## Ch. 16: Financial Leverage and Capital Structure Policy

Capital Structure

• Capital Structure is the amount of debt and equity a firm uses as its sources of capital.
• How should a manager decide between debt and equity financing?
• What should the manager’s goal be?
• Maximize shareholder value.
• When does this differ from maximizing firm value?
• How does maximizing firm value relate to WACC?
• Management should choose capital structure to maximize shareholder wealth. This can be achieved by maximizing firm value or minimizing WACC.
• How can management alter capital structure?
• Increase leverage
• Increase debt
• Reduce equity by repurchasing shares (paying a dividend)
• Decrease leverage
• Retire outstanding debt
• Issue new equity

Effect of Leverage

Break-even EBIT

• We are trying to find the Earnings Before Interest and Taxes (EBIT) where the Earnings Per Share (EPS) is the same under both the current and proposed capital structures.
• See Figure 16.1.
• If we expect the EBIT to be greater than the break-even point, then leverage may be beneficial to our stockholders.
• If we expect the EBIT to be less than the break-even point, then leverage is detrimental to our stockholders.
• Conclusions
• The effect of financial leverage depends on the company’s EBIT. When EBIT is relatively high, leverage is beneficial.
• Under the expected scenario, leverage increases the returns to shareholders, as measured by both ROE and EPS.
• Shareholders are exposed to more risk under the proposed capital structure because the EPS and ROE are much more sensitive to changes in EBIT in this case.
• Because of the impact that financial leverage has on both the expected return to stockholders and the riskiness of the stock, capital structure is an important consideration.

• Why is this last conclusion not the case?
• As an investor, I can use personal borrowing to undo the capital structure decisions of the manager.
• If the proposed capital structure from the previous example is not implemented, how can I get equivalent exposure to the levered case?
• I am interested in owning 100 shares in the levered firm.
• I can achieve this payoff by buying 100 shares outright and buying 100 shares by borrowing at 10%.

Modigliani-Miller Theorem

• Three cases
• No corporate taxes, no personal taxes, no bankruptcy costs
• Corporate taxes, no personal taxes, no bankruptcy costs
• Corporate taxes, no personal taxes, Bankruptcy costs
• Two Propositions
• Firm Value
• Can change due to the riskiness of cash flows
• Can change due to changing the cash flows (amounts and timing)
• WACC and Systematic Risk

Capital Structure Theory without Taxes

• Modigliani-Miller Proposition I
• The value of the firm is not affected by changes in the capital structure.
• The cash flows of the firm do not change; therefore, value doesn’t change.
• Modigliani-Miller Proposition II
• WACC is not influenced by capital structure.
• $WACC = R_A = \frac{E}{V} R_E + \frac{D}{V} R_D$
• $R_E = R_A + \frac{D}{E}(R_A-R_D)$
• See Figure 16.3.
• Examples
• Required return on assets = 16%; Cost of debt = 10%; Percent of debt = 45%. What is the cost of equity?
• Required return on assets = 16%; Cost of debt = 10%; Cost of equity = 25%. What is the Debt-to-Equity ratio?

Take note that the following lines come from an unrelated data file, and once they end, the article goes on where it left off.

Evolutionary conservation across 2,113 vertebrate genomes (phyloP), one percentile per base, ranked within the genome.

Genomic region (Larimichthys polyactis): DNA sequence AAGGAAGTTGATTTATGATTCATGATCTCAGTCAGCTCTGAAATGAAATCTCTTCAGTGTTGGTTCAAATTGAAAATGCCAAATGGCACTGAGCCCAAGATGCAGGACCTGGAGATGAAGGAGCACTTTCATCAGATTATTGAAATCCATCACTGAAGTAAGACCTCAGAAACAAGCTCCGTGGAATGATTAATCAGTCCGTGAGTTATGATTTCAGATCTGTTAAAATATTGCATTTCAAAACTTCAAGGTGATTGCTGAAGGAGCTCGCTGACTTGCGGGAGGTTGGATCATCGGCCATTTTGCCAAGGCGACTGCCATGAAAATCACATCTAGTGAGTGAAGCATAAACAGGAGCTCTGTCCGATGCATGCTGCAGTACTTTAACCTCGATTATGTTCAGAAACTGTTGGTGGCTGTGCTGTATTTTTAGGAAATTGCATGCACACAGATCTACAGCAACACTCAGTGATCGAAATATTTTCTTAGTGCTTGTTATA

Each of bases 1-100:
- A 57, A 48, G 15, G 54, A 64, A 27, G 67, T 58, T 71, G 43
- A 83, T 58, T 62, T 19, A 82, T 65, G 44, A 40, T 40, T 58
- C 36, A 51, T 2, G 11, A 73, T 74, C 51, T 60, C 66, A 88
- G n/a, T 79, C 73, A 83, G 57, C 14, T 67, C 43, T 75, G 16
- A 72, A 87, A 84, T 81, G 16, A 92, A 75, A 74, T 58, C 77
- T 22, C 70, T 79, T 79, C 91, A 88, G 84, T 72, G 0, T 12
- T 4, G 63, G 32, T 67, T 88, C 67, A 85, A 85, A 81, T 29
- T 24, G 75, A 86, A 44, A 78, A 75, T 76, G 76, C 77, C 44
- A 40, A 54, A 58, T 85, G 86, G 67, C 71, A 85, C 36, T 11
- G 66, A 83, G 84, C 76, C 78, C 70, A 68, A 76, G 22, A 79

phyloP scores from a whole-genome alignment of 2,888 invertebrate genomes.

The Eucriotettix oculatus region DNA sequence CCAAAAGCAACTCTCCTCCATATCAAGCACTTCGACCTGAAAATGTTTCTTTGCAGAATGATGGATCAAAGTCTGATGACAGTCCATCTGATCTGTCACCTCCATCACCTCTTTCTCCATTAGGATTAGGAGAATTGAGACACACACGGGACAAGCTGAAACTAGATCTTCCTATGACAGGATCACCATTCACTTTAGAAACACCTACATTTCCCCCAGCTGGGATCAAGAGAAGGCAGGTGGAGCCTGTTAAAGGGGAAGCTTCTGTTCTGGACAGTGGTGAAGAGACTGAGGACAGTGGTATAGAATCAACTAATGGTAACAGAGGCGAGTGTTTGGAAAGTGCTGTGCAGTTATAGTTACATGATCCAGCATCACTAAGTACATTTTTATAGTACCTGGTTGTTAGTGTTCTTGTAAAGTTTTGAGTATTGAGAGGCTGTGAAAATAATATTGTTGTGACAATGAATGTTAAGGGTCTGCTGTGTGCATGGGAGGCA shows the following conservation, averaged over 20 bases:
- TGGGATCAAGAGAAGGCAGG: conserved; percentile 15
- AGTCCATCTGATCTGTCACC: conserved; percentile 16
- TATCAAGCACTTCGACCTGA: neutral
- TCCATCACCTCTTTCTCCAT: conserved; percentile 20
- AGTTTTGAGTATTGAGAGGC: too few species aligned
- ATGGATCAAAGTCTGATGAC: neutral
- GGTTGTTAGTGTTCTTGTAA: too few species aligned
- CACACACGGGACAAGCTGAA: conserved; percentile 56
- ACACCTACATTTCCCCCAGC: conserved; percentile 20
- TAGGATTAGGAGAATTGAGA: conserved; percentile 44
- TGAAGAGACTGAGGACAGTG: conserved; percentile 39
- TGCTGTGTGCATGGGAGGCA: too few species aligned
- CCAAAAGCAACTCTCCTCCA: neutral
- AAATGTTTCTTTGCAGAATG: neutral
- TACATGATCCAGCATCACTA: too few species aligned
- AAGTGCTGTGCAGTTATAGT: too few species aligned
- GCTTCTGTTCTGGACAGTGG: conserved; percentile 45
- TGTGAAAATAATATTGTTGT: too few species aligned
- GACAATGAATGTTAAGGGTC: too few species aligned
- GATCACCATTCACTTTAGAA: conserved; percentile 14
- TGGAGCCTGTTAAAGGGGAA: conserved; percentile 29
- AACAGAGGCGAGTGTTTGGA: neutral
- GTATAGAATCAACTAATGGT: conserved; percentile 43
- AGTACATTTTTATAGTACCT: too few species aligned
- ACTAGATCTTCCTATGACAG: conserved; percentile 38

• How does financial leverage change systematic risk?
• Plug CAPM into above equation.
• $\beta_E = \beta_U + \frac{D}{E}(\beta_U - \beta_D)$
• If debt is riskless, $\beta_E = \beta_U (1 + \frac{D}{E})$.

Capital Structure Theory with Taxes

• Modigliani-Miller Proposition I
• When a firm adds debt, it reduces taxes.
• The reduction in taxes increase the firm’s cash flows.
• The value of the firm increases by the present value of the annual interest tax shield ($(T_c \times D \times R_D)/R_D = T_c \times D$).
• $V_L = \frac{EBIT(1-T_c)}{R_U} + DT_c$
• Example: EBIT = $\$$25 million; Tax rate = 35%; Debt =$75 million; Cost of debt = 9%; Unlevered cost of capital = 12%.
• See Figure 16.4.
• Modigliani-Miller Proposition II
• WACC decrease with leverage because the government subsidizes interest expenses.
• $WACC = R_A = \frac{E}{V} R_E + \frac{D}{V} (1-T_c) R_D$
• $R_E = R_U + \frac{D}{E}(1-T_c)(R_U-R_D)$
• See Figure 16.5.
• How does financial leverage change systematic risk?
• Plug CAPM into above equation.
• $\beta_E = \beta_U + (1-T_c) \frac{D}{E} (\beta_U - \beta_D)$

• As leverage increases, the probability of bankruptcy increases.
• The increase probability of bankruptcy increases the expected bankruptcy costs.
• Bankruptcy Costs
• Direct
• Liquidity costs of selling
• Indirect
• Assets lose value as management spends time worrying about avoiding bankruptcy instead of running the business.
• The firm may also lose sales, experience interrupted operations and lose valuable employees.
• The value of the firm is maximized when the costs of bankruptcy exactly offset the present value of the interest tax shield.
• See Figure 16.6.
• See Figure 16.7.

Managerial Recommendations

• The tax benefit is only important if the firm has a large tax liability.
• The risks of financial distress:
• The greater the risk of financial distress, the less debt will be optimal for the firm.
• The cost of financial distress varies across firms and industries, and as a manager you need to understand the cost for your industry.

Pecking-Order Theory

• According to Pecking-Order Theory:
• Use internal financing first.
• Issue debt next.
• Issue new equity as a last resort.
• This theory is at odds with tradeoff-theory:
• There is no target D/E ratio.
• Profitable firms use less debt.
• Companies like financial slack (cash on hand).